WASHINGTON (WJLA) -- The line to see the Corpse Flower extended outside the U.S. Botanic garden in Washington D.C. on Monday -- wrapping around the building and continuing down the sidewalk. It was about a 20-minute wait just to get a glimpse and a sniff of the stinky plant.
Sophie Posey of Upper Marlboro said, "I'm coming for the smell."
The blooming of the giant tropical plant is so rare and its stench so smelly, that thousands wanted to come catch a whiff.
Michael Raizen was with a group of co-workers and explained, "We decided to take lunch and come and visit the the plant, but it actually doesn't really smell too much."
Another visitor, Elaine Sudekis, was disappointed: "Unfortunately, we can't smell anything anymore. We came here for the stink."
Blame it on the 8-ft tall plant's biology. After days of holding off, it finally bloomed Sunday night and released a putrid odor for about 10 to 12 hours designed to attract bugs for pollination. And on Monday morning when the doors opened to the public, the smell was mostly gone - but the crowds were still there.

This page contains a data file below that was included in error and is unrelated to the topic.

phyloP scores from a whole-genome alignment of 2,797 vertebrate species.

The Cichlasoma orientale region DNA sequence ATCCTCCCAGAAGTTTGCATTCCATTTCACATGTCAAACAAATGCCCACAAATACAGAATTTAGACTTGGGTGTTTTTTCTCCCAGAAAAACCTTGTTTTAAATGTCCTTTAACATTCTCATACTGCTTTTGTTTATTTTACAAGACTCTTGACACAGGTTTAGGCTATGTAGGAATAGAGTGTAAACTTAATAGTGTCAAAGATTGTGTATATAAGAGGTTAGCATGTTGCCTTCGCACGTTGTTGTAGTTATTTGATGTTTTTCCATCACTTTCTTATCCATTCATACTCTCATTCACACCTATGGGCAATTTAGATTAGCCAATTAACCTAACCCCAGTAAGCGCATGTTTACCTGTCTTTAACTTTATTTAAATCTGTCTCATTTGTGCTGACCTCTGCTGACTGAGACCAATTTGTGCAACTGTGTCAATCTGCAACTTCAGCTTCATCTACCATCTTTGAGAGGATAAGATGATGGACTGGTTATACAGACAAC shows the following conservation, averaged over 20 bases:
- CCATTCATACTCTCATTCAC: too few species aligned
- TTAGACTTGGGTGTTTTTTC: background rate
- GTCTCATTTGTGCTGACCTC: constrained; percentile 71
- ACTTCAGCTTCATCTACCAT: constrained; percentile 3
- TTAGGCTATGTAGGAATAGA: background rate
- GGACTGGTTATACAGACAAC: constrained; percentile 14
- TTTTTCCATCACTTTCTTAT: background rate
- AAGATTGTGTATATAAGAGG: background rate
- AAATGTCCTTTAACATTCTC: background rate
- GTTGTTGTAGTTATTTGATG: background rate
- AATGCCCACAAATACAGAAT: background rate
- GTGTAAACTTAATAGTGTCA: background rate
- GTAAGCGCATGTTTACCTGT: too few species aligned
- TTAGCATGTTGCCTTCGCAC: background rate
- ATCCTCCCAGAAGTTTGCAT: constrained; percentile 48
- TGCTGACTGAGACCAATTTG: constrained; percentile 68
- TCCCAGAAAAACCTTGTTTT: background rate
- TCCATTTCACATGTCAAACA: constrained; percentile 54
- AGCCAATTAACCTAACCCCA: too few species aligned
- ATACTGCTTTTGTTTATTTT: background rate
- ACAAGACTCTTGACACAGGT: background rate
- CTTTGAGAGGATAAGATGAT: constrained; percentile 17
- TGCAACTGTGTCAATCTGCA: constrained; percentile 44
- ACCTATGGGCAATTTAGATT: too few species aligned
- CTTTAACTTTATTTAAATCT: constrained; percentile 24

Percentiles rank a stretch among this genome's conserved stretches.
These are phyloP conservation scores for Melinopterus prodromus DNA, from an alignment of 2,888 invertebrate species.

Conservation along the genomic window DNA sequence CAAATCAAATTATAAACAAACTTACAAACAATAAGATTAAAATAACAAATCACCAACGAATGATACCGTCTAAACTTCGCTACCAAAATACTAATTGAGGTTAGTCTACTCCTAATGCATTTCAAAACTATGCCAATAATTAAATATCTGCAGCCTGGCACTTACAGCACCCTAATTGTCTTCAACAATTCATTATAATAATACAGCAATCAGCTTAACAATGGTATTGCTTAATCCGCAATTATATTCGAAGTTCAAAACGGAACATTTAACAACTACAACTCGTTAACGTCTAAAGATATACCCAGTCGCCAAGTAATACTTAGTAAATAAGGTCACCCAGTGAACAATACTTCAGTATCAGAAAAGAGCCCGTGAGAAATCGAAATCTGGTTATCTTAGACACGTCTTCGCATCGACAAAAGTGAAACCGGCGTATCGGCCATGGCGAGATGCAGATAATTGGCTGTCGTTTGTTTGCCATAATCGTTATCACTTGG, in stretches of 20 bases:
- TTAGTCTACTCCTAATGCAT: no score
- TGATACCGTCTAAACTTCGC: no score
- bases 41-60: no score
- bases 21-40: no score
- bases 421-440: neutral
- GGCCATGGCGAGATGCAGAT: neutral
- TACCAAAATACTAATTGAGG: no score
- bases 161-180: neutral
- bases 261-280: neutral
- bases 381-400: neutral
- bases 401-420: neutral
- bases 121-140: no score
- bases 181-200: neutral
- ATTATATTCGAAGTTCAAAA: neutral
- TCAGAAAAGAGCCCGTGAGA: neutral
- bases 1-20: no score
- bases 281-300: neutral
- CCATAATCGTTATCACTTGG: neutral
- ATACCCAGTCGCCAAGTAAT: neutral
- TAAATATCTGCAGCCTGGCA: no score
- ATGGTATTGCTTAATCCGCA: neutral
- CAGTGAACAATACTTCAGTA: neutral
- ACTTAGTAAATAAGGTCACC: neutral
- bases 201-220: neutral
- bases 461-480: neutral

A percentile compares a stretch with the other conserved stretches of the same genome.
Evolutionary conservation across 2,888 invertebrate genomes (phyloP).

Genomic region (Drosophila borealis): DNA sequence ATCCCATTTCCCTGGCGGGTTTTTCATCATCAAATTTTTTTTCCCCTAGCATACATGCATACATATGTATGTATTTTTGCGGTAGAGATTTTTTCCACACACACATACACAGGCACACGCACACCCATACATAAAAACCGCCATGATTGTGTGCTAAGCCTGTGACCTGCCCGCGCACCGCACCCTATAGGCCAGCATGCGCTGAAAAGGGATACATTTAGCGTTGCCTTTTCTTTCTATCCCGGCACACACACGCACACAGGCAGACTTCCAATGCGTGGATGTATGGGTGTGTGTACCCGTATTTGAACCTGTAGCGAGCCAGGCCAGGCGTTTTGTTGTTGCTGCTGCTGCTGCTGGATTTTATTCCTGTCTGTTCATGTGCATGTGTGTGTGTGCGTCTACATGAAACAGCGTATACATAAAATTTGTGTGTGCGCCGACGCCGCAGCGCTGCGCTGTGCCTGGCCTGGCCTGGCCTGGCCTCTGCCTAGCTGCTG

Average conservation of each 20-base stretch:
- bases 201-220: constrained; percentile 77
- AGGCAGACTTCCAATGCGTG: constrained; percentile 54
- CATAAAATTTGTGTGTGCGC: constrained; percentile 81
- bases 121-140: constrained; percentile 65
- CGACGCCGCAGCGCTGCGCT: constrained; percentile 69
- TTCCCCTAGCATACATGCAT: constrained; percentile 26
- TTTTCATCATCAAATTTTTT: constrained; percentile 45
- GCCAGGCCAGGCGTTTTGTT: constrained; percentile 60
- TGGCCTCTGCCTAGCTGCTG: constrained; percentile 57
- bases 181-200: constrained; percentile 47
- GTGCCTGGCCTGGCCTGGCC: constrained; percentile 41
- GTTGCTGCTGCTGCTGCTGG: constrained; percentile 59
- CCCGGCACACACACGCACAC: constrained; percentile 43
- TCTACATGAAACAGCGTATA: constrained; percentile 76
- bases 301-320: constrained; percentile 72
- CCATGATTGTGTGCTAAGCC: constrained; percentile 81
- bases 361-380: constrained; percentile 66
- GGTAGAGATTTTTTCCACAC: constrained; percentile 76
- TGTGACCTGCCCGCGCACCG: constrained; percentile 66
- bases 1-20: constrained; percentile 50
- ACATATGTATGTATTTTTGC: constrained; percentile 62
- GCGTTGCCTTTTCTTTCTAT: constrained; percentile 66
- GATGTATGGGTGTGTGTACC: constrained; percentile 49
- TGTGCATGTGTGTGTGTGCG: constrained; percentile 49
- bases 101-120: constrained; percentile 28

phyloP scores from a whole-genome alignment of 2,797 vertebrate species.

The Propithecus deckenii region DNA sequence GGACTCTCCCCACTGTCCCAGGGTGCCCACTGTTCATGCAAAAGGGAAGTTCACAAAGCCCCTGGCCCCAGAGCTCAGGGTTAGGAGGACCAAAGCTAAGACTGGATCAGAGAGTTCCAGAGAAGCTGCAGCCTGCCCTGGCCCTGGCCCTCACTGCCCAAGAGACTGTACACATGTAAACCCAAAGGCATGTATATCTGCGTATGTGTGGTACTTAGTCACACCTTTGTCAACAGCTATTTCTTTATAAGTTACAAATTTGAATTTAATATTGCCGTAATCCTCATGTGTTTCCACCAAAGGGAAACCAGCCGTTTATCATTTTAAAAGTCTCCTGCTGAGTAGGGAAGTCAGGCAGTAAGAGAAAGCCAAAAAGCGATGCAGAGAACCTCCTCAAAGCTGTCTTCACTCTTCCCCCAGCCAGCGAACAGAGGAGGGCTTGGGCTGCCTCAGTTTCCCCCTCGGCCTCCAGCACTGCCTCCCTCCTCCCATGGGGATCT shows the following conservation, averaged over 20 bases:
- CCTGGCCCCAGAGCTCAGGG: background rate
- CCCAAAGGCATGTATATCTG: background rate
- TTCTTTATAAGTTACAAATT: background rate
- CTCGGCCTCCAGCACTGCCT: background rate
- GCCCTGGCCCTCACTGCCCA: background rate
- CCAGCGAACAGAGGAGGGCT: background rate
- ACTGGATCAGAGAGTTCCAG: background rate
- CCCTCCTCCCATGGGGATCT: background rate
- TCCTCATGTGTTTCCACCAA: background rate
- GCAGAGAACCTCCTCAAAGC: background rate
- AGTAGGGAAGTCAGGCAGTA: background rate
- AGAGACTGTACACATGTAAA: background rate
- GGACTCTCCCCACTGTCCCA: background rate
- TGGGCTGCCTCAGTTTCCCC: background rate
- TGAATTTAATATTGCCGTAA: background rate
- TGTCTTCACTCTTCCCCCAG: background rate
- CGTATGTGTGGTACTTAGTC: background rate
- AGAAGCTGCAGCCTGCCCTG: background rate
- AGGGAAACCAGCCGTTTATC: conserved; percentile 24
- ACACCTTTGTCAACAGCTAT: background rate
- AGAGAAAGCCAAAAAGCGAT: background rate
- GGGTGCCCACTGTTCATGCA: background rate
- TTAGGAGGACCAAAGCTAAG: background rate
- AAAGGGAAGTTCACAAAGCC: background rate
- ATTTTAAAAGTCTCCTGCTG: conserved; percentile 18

We asked Winfield Sealander of the District who was waiting in line if he was disappointed that it no longer smelled. He replied and laughed, "You are the bearer of bad news. You ruined my day!"
Fret not -- we found one guy who caught a noseful and said:
"I would say it smelled like a very soggy dead deer on the side of the road. Disgusting? Yeah, I would say it's not pleasant at all."
Ari Novy, a plant scientist who works at the garden and was there after hours has the inside scoop. He said the corpse flower may release the smell of rotting flesh again on Monday night for a second time.
He predicted, "I can testify that even it if it is half as strong as last night, it will be notable again."
The wait for another whiff continues